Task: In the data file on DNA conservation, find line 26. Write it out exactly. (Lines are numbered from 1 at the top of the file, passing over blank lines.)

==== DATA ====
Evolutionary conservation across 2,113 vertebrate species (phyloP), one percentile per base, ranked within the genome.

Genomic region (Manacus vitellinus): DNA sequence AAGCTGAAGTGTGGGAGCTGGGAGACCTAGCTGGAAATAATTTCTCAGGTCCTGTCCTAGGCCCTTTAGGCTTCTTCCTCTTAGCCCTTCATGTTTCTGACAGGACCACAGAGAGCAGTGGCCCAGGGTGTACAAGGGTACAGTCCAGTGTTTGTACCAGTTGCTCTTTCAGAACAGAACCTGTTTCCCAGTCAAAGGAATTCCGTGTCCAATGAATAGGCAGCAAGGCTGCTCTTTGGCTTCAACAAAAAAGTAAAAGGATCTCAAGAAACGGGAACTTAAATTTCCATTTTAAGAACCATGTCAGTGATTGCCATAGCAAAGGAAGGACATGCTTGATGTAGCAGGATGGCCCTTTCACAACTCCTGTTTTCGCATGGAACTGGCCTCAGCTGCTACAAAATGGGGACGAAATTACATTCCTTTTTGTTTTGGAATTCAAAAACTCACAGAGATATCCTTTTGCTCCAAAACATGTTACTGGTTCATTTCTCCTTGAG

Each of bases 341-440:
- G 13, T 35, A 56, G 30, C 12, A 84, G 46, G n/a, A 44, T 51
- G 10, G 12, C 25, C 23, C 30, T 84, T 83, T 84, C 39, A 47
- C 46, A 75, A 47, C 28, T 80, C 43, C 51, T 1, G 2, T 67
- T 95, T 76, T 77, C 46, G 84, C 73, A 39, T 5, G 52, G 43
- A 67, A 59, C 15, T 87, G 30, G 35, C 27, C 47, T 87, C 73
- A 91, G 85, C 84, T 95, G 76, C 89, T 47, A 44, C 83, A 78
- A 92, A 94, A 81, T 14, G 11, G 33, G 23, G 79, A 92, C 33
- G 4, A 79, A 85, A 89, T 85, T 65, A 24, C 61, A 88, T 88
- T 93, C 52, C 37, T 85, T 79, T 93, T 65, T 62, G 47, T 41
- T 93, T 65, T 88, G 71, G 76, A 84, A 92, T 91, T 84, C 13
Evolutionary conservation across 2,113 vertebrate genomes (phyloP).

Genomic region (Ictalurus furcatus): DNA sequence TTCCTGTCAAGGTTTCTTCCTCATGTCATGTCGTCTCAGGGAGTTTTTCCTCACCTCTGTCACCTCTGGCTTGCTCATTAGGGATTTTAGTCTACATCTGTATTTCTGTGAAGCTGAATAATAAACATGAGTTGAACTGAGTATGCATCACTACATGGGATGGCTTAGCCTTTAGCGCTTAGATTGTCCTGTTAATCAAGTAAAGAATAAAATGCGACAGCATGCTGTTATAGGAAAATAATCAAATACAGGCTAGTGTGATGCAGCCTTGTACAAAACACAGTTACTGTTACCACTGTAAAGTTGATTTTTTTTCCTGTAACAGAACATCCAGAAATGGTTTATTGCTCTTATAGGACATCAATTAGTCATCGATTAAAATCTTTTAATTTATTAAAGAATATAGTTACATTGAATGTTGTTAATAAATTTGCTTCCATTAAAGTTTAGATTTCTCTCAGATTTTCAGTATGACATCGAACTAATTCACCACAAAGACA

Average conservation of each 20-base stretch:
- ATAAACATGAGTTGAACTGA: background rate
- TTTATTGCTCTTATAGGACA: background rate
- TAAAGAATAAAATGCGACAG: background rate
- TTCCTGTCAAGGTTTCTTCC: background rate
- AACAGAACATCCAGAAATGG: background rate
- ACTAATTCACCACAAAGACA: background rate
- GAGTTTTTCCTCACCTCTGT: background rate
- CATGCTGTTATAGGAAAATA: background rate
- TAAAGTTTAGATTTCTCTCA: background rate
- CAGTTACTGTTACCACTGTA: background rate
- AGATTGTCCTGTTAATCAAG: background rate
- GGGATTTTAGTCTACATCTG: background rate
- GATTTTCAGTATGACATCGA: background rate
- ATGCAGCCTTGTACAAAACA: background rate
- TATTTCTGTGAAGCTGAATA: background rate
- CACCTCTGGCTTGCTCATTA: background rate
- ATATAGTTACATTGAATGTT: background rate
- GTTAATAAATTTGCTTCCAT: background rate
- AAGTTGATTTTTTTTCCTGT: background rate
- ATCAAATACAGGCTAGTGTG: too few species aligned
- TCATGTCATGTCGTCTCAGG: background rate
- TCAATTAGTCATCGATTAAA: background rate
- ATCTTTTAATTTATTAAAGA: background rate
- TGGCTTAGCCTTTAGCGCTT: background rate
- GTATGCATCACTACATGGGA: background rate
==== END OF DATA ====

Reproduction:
- CAGTTACTGTTACCACTGTA: background rate